What types of interviews are there?

Female imperial studentYour interview may encompass a number of different stages and include one or more different types of interview. A helpful way to think of an interview is as a ‘conversation with a purpose’. Preparation will help you to select the most appropriate information and examples to talk about and practice will help you to deliver your answers clearly and confidently.  

Below are a selection of the most common types of interviews you may encounter and some tips to manage them.

Types of Interview Tabs

Telephone interview

Telephone interviews may be conducted by the Human Resources department or outsourced to a specialist firm. They can vary in length from 10 minutes to 45 minutes. Typically, they will test any or all of the following: your suitability for the job (motivation), your knowledge of the organisation and how you measure up to their key criteria (competency based questions).

Listen to the question carefully and if you cannot hear it properly, ask the recruiter to repeat or clarify it. Pause before answering as this will allow you to gather your thoughts. Given that the interviewer will have no visual clues as to your reaction, provide a verbal signal such as “I’m just going to think about that for a few seconds”.

Prepare answers to likely questions on notecards with a few key words/bullet points on each and have these easily to hand. Avoid writing out lengthy replies on sheets of A4 – all the interviewer will hear is the rustle of paper as you search for the right page.

Dress the part. This may sound strange as you cannot be seen, but casual clothes can make your responses too relaxed and informal. Smile! This will come across in your speech and tone.

Helpful resources include:

Recorded video interview

In a video interview, questions are automatically generated and timed and there is no dialogue with a human interviewer. The candidate is recorded delivering answers and these are reviewed later by the selector. Whilst these can be a different format to get used to, it is important to still come across as professional, prepared and allow your body language to be as engaged and positive as it would in a face to face interview.

Unlike other types of interview, you can undertake these at your leisure, rather than at the company’s convenience. There will be a deadline for submitting your interview – usually you will have a week or so to complete.

You will normally be given an app or link with initial interview and technical details. Read these! If the instructions incorporate a practice facility, this can only be of benefit, so do use it.

You will often be told what the video interview will consist of – e.g. 12 questions with 15 seconds to think before each answer. This can help with your research, practice and preparation. Questions, thinking time and answer time will all be cued and timed. Use the time before you speak to frame what you want to say, form a coherent structure and supporting evidence.

How are recorded interviews assessed?

Many companies review all recorded video interviews in person but a growing number are using screening software as part of the process.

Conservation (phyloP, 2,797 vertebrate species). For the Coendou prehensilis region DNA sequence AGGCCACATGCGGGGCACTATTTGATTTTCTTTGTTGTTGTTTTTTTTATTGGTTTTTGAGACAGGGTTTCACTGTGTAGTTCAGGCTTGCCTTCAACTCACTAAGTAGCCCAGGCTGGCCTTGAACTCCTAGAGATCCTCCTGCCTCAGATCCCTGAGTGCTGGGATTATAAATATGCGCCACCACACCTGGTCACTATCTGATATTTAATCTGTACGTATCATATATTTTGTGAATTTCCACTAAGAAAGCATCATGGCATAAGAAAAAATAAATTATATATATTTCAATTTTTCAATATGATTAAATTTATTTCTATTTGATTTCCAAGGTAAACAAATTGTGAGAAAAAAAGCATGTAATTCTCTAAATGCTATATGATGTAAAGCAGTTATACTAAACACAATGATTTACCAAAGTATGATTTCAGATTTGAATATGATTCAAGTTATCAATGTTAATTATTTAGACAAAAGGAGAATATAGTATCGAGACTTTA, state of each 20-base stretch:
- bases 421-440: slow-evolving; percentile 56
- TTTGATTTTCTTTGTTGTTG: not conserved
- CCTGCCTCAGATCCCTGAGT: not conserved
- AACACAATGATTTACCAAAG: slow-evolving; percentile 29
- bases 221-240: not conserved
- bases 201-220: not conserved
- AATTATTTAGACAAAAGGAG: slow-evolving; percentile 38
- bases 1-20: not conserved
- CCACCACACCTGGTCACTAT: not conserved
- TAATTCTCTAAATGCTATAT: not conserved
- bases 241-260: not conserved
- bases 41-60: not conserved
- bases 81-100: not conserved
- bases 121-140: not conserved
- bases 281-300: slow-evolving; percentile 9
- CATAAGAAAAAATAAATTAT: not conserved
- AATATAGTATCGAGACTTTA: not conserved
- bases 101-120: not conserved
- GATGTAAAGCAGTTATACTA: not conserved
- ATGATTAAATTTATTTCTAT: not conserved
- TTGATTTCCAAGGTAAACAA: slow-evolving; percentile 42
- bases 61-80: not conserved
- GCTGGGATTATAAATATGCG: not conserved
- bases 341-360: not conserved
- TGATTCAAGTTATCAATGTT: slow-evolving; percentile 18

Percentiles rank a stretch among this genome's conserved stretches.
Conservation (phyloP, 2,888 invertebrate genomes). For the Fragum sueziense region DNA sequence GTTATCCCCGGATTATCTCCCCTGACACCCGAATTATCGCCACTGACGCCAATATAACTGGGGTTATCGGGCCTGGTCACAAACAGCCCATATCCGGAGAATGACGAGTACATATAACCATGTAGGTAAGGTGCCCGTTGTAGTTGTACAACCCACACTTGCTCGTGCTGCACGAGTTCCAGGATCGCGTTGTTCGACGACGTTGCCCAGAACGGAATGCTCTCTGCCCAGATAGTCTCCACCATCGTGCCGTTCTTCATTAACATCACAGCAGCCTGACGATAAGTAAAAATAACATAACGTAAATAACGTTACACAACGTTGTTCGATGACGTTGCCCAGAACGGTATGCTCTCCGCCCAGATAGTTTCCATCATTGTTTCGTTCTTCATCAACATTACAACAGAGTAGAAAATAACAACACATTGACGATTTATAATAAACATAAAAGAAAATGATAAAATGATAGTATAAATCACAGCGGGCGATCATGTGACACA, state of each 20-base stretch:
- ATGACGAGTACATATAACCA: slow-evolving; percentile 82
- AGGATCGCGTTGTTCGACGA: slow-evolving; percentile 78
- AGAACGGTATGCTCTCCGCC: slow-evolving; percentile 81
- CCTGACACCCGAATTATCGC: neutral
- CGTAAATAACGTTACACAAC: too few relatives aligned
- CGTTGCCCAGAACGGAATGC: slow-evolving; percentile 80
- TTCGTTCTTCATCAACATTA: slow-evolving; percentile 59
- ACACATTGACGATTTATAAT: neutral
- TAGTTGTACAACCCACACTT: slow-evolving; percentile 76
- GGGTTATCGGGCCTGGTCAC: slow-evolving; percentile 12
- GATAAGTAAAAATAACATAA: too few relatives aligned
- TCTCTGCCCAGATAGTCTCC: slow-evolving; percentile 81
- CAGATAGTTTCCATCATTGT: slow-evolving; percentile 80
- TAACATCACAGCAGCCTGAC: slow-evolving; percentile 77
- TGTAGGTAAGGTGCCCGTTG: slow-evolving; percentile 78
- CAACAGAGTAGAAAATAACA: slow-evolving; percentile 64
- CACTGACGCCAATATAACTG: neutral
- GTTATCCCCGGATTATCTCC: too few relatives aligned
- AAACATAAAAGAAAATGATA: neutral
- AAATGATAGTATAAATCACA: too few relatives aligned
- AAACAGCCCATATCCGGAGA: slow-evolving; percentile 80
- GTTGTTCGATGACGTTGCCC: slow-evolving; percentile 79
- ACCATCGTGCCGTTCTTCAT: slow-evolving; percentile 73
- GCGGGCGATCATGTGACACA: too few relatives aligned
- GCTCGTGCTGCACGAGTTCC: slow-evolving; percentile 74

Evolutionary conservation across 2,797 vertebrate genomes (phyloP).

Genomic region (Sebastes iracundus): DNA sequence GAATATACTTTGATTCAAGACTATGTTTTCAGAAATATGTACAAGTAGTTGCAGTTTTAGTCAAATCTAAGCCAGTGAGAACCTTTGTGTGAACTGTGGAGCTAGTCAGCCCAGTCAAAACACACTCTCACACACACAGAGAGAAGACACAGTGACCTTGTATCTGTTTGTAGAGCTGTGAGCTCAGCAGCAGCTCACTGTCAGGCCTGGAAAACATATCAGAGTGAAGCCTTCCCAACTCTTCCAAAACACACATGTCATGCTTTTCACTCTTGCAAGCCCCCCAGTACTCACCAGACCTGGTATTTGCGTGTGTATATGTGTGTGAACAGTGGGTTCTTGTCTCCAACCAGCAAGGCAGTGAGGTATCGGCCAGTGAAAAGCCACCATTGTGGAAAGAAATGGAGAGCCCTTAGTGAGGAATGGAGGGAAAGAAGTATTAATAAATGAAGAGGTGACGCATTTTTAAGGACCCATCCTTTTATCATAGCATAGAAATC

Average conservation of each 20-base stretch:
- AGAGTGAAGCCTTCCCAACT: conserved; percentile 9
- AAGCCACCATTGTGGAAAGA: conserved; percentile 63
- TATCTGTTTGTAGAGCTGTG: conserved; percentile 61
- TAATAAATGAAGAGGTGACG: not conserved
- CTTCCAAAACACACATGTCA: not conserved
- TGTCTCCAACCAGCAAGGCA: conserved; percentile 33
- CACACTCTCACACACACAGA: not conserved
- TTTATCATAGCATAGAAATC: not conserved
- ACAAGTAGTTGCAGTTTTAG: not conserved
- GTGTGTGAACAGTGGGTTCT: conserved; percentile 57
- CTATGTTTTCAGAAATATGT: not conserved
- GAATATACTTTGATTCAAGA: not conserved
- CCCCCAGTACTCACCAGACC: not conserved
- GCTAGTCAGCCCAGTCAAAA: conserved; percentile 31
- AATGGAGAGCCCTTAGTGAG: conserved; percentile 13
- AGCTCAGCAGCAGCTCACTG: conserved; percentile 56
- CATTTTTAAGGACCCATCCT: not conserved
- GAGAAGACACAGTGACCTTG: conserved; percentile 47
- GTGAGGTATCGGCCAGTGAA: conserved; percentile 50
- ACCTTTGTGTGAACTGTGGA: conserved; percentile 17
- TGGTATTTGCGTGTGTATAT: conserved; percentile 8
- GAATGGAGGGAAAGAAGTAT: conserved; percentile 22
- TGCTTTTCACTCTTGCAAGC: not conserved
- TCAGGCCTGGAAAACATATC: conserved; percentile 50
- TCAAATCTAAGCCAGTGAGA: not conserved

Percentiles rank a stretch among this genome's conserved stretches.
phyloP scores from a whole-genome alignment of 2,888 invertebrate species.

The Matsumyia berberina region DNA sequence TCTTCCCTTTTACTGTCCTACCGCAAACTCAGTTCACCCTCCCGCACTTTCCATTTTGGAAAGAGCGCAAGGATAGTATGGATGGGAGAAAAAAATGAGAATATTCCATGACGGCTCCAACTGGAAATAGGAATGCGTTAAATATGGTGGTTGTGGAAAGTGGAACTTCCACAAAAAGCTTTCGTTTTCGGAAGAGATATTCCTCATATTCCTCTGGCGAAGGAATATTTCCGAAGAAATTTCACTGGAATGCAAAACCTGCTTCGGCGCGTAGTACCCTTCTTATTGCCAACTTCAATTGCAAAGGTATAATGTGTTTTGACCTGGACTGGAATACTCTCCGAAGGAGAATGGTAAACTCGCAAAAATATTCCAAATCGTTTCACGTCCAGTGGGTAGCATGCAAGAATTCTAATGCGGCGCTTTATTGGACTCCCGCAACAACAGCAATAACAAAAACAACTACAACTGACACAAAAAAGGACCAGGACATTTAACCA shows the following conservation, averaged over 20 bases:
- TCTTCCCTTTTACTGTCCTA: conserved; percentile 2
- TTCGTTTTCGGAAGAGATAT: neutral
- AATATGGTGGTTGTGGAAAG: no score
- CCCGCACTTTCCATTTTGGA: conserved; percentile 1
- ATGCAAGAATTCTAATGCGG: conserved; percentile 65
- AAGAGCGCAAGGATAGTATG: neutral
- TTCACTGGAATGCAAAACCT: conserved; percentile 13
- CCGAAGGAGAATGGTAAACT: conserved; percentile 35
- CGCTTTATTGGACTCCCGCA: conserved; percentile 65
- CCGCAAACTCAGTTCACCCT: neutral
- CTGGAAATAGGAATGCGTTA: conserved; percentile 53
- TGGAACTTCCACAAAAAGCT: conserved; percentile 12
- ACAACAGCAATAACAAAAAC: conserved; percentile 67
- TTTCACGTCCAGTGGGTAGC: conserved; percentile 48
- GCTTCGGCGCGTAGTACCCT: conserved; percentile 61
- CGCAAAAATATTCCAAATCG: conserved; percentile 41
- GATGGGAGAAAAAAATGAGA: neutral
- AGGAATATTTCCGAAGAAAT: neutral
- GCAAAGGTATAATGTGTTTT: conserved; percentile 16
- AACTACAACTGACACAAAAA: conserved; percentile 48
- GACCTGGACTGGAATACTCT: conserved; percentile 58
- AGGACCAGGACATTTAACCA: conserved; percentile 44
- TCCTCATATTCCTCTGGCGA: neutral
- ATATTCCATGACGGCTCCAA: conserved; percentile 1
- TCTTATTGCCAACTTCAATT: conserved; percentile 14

Artificial intelligence algorithms could evaluate your answers through voice and facial assessment to provide a fair and objective score recommendation. The algorithms are designed and tested to be objective, and to focus on the things that are important to your job role.

Applicants with high recommended scores progress onto the next stage whilst other applications could be viewed by a human assessor before further decisions are made.

It is crucial to ensure that while you are being recorded you face the screen (check your camera angle), you are in a well lit space, and that you are likely to be uninterrupted.

To get some recorded interview practice in before the real thing you can use the Shortlist.Me platform to practice!

Helpful resources include:

 

Face to face/online interviews

The impact of Covid-19 and the move to remote working has accelerated the move for many companies from in person to online interviews. Many of the processes and preparation is the same for both.

A typical first interview will last around 30 minutes, and the interviewer is likely to be either a Human Resources professional or someone from the department in which you would be placed. Sometimes you’ll have a panel interview where there may be three or more interviewers.

Some employers just have a one-stage process and therefore a job offer may be made on the basis of performance in one interview. Many employers, however, may invite you to a second interview based on a successful performance in the initial interview.

Employers use the second interview to make a more informed decision about who they want to appoint. Candidates seen at this stage are definitely thought able to do the job. Your task is to confirm that positive impression.

The interviewers – who could be technical or line managers, heads of research teams or centres, etc - will normally have read your application and the notes from the first interview. Interview questions may therefore follow up on issues that were raised in the first interview. Weaknesses may be probed to ensure suitability.

The interview may take longer than your first – typically from 40 minutes up to an hour and a half. Expect some of the same types of questions, but make sure you have a fresh and enthusiastic approach. At the second interview, you are close to success.